this process of self-introspection, analysis, self-examination.

                If you practice this unrelentingly, with determination,
                if you persevere in this sadhana, you will be rewarded with
                a lot of knowledge, a lot of revelation about yourself. Then
                you are in a position to bring about the desired change, not otherwise. Until you know yourself, you cannot work upon
                yourself, you will not be able to turn brass into gold, to
                bring about the transformation that Yoga and sadhana are
                supposed to bring about, that Guru, mantra, japa, prayer,
                worship and bhajan are supposed to bring about. And they
                must bring it about, but only when they are accompanied by
                this type of honest self-examination, earnest introspection,
                sincere desire to find out, see, know yourself, to discover
                the inner contents of your mind.
              • medit8ionsociety
                Worship God as Virtue Have no other God. You can contemplate God, you can contemplate eternity, infinity, ocean of bliss, Light of lights beyond all darkness
                Message 7 of 8 , Oct 12, 2012
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                  Worship God as Virtue

                  "Have no other God. You can contemplate God, you can
                  contemplate eternity, infinity, ocean of bliss, Light of
                  lights beyond all darkness — all these things you can contemplate,
                  think about, reflect over, but you cannot love and worship peace,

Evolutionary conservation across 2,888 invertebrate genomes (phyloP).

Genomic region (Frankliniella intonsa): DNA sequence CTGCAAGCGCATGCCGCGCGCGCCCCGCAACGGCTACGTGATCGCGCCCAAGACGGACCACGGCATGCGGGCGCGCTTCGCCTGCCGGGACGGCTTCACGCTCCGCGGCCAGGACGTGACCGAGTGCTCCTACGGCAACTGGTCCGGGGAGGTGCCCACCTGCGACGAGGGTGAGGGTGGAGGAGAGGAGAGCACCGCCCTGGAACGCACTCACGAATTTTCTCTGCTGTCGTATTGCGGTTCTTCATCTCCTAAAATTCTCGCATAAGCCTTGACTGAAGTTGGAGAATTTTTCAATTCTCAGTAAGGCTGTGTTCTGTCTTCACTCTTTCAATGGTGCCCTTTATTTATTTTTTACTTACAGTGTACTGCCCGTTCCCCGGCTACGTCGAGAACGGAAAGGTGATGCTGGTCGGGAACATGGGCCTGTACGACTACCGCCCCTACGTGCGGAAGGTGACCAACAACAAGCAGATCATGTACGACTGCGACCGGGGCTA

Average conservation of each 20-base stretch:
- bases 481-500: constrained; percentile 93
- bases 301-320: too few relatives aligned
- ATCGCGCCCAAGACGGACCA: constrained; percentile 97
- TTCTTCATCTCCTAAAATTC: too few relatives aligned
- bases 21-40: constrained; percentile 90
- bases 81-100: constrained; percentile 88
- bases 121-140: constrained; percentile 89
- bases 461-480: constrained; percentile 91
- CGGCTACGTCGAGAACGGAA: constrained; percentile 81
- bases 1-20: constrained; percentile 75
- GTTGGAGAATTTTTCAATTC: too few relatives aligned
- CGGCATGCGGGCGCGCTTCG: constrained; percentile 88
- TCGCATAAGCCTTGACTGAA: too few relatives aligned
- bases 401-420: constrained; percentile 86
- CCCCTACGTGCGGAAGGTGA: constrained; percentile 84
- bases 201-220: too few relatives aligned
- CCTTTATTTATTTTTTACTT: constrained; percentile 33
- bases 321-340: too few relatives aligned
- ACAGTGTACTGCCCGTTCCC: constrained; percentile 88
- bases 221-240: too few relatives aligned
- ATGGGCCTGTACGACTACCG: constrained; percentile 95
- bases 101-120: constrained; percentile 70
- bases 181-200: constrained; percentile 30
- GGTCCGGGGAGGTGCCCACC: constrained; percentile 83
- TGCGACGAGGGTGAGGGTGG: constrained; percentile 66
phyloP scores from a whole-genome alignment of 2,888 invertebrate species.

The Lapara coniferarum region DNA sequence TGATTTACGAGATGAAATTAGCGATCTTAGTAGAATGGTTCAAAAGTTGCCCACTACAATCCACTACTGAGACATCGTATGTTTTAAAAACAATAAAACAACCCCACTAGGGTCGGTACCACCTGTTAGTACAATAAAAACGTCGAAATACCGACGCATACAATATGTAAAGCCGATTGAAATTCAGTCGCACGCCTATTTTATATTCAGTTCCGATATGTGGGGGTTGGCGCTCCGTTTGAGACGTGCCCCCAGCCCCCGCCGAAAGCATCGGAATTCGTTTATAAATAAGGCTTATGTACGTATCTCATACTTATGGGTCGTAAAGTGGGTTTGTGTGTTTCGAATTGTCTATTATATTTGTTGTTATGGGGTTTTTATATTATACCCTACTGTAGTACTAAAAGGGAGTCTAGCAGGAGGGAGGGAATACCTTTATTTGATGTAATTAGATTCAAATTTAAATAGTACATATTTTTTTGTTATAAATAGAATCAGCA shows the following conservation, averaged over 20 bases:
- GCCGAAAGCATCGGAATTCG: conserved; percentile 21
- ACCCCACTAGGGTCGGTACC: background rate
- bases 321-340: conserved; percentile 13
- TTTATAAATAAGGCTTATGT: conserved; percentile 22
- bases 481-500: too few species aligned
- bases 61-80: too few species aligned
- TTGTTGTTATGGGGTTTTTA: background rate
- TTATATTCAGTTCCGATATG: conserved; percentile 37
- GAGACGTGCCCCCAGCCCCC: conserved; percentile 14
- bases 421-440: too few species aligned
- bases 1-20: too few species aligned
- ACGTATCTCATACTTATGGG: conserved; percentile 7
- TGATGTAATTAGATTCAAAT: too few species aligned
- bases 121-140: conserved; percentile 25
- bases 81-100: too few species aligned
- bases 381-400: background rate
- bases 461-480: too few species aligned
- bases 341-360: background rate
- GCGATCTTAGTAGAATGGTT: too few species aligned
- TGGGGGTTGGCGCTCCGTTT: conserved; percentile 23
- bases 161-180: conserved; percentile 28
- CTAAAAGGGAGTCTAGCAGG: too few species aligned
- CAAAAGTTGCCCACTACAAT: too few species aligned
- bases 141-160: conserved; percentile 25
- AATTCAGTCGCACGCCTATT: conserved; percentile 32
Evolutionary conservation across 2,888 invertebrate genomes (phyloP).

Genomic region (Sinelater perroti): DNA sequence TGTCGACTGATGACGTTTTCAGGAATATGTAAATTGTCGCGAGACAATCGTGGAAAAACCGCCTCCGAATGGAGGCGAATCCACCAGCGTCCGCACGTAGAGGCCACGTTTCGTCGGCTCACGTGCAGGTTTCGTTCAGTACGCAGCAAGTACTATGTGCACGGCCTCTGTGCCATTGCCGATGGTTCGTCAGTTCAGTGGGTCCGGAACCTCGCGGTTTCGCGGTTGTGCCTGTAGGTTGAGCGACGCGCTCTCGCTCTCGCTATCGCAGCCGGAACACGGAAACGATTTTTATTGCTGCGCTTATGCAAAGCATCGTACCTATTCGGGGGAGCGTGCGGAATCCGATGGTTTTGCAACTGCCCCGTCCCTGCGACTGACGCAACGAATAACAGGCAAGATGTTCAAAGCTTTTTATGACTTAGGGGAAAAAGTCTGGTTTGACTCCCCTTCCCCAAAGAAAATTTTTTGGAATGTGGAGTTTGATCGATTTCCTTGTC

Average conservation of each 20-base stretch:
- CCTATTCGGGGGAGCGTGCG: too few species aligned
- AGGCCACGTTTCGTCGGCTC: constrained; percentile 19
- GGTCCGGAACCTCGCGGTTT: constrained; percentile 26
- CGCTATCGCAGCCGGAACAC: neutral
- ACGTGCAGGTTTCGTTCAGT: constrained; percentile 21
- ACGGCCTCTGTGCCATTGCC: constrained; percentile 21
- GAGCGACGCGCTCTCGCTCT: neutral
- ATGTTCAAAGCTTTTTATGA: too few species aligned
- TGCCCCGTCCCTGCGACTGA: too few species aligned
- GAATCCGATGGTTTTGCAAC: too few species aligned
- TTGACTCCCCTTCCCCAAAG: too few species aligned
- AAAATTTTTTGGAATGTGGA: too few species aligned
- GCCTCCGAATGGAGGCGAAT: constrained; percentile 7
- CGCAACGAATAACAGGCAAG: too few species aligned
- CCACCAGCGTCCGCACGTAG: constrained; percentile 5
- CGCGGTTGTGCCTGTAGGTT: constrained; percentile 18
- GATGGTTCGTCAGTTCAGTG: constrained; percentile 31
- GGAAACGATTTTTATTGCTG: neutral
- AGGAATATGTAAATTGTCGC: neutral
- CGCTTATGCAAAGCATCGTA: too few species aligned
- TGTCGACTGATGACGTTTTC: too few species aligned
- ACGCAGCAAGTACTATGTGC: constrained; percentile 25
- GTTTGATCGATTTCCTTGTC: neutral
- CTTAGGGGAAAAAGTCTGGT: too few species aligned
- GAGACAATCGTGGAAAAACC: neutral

or ananda, or jnana. Because they are abstruse, abstract concepts,
                  and you want something more, something for which you can live and something for which you can be prepared to die also. That is virtue.

                  Read the sixteenth chapter of the Bhagavad Gita*, you will understand. Worship God as Virtue. Worship virtue by practicing virtue.
                  This is a way to spiritual transformation and realization."

                  Swami Chidananda

                  *CHAPTER 16

                  16.01 The Supreme Lord said: Fearlessness, purity of heart, perseverance in the yoga of knowledge, charity, sense restraint, sacrifice, study of the scriptures, austerity, honesty;

                  16.02 Nonviolence, truthfulness, absence of anger, renunciation, equanimity, abstaining from malicious talk, compassion for all creatures, freedom from greed, gentleness, modesty, absence of fickleness;

                  16.03 Splendor, forgiveness, fortitude, cleanliness, absence of malice, and absence of pride; these are the qualities of those endowed with divine virtues, O Arjuna.